For the Las Vegas Convention and Visitors Authority, it’s all about the research.
It’s something that President and CEO Rossi Ralenkotter has driven into the culture of the organization that markets and promotes Southern Nevada to the world.
Should Las Vegas run television spots, newspaper advertisements or maintain a bold online presence? Do the research.
Should Las Vegas focus on its core market in Southern California, work harder to attract people from cities west of the Mississippi or plant the flag in big markets overseas? Do the research.
Should Las Vegas tailor its message to the hard-core gambler, the club-hopper who may or may not play in casinos or the conventioneer who may someday come back to town with his wife and kids? Do the research.
The authority conducts research by crunching numbers on statistics that are gathered every month in surveys. Analysts watch for increases or declines in visitation, occupancy rates and room rates.
They also pay researchers to get inside the heads of the people who make it all possible — the tourists.
The authority recently published its annual Las Vegas Visitor Profile, a 103-page report dedicated to gauging the behavior of the 40 million people who come here every year.
GLS Research, which has offices in Las Vegas and San Francisco, is contracted to prepare the report, which involves one-on-one interviews with tourists before they leave Las Vegas.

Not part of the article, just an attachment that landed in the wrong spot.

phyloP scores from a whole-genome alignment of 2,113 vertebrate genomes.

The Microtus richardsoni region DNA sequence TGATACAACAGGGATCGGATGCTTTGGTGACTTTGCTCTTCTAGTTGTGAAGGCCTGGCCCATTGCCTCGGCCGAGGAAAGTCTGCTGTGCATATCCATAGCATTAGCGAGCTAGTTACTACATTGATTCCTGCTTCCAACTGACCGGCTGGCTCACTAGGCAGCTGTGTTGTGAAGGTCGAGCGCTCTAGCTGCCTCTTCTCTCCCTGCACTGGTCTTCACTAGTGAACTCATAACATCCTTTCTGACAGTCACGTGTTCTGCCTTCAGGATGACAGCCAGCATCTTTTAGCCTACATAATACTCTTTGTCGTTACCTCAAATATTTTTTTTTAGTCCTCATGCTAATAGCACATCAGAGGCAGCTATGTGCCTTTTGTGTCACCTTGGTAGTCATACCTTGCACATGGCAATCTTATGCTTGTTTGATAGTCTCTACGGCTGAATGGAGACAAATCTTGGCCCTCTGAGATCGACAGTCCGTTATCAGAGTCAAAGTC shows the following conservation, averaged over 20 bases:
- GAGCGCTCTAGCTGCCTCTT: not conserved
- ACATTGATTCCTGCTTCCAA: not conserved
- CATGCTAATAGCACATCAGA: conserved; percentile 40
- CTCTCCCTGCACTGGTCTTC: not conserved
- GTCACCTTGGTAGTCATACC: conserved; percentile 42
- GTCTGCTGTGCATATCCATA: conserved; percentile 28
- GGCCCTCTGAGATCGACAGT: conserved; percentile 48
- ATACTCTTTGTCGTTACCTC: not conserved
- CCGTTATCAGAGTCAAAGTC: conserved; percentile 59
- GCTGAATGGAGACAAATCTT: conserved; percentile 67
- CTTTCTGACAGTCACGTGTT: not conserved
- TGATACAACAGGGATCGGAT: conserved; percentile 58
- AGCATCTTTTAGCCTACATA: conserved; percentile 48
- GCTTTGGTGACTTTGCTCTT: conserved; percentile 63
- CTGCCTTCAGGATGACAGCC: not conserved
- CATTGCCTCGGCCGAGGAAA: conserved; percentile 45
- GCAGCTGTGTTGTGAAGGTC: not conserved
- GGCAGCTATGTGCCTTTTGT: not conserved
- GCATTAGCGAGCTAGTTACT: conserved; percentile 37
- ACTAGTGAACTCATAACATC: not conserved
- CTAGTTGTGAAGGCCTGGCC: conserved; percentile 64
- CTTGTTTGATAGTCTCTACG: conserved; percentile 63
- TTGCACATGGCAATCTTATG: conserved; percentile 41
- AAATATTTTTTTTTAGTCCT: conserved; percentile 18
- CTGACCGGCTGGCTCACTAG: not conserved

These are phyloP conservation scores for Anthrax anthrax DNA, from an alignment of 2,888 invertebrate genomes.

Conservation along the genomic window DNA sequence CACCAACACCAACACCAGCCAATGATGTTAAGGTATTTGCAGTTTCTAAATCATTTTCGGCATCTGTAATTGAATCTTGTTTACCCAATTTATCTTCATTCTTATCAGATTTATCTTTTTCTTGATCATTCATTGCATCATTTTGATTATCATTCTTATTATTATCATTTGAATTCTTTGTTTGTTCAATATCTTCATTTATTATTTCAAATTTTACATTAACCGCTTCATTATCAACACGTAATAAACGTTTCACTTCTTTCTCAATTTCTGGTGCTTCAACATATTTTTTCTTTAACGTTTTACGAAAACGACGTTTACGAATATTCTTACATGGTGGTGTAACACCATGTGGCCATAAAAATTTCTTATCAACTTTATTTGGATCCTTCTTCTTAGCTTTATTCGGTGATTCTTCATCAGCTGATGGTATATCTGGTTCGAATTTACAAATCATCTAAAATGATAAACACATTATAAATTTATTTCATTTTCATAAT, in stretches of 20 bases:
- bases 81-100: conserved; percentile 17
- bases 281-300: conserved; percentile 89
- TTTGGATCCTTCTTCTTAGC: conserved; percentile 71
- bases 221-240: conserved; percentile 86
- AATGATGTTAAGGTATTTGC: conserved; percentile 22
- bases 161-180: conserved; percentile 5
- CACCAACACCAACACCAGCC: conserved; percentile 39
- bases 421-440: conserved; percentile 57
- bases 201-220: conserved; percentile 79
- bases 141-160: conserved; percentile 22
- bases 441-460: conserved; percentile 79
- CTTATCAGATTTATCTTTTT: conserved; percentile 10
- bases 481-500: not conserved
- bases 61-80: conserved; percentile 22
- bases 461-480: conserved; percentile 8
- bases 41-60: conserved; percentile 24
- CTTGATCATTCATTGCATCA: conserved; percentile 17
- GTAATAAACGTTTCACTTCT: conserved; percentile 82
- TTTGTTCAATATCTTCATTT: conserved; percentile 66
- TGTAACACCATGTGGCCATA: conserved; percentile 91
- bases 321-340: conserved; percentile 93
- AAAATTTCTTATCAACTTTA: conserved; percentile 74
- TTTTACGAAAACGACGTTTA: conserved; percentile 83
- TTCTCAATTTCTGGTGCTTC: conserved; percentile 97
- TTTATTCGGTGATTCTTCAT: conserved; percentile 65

Gathering data for the report is a neverending project. Surveyors are out every month and randomly collect 300 interviews. GLS has refined the process to the level that it can determine whether a measure has at least a 95 percent chance of being statistically significant.
To keep the length of the survey manageable, surveyors don’t ask every question every year. Some of the most important questions are asked every year, but others are rotated every other year.
When the report is compiled, analysts note trends. For years, local resorts have seen a steady drop in gambling and in the past decade, they’re collecting more revenue from rooms, food and beverage and entertainment than from the casino.
Does that mean there are fewer baby boomers and more Gen-Xers and millennials coming to Las Vegas? That’s why the survey drills down into the age and demographics of visitors and the surveyors ask questions about how much money they budget for gambling, how many hours a day they dedicate to casino play and, most important, whether they were satisfied with their visit.
It wasn’t too surprising to learn this year that the average Las Vegas visitor is getting younger. That’s why casinos are dedicating more space to nightclubs, dayclubs and pool parties with price points most oldsters won’t touch.
It was somewhat surprising to find that over the past five years a visitor’s average gambling budget has steadily increased, even though most visitors to Las Vegas have a casino that’s much closer to their homes. The novelty of casino gambling no longer exists, yet people have planned to spend more every year they come, likely the result of an improved economy.
What’s more fascinating than the results of the survey is the interpretation that must be done to determine the best way to take advantage of the data.
With that in mind, here are a few other nuggets that came out of the 2013 Las Vegas Visitors Profile: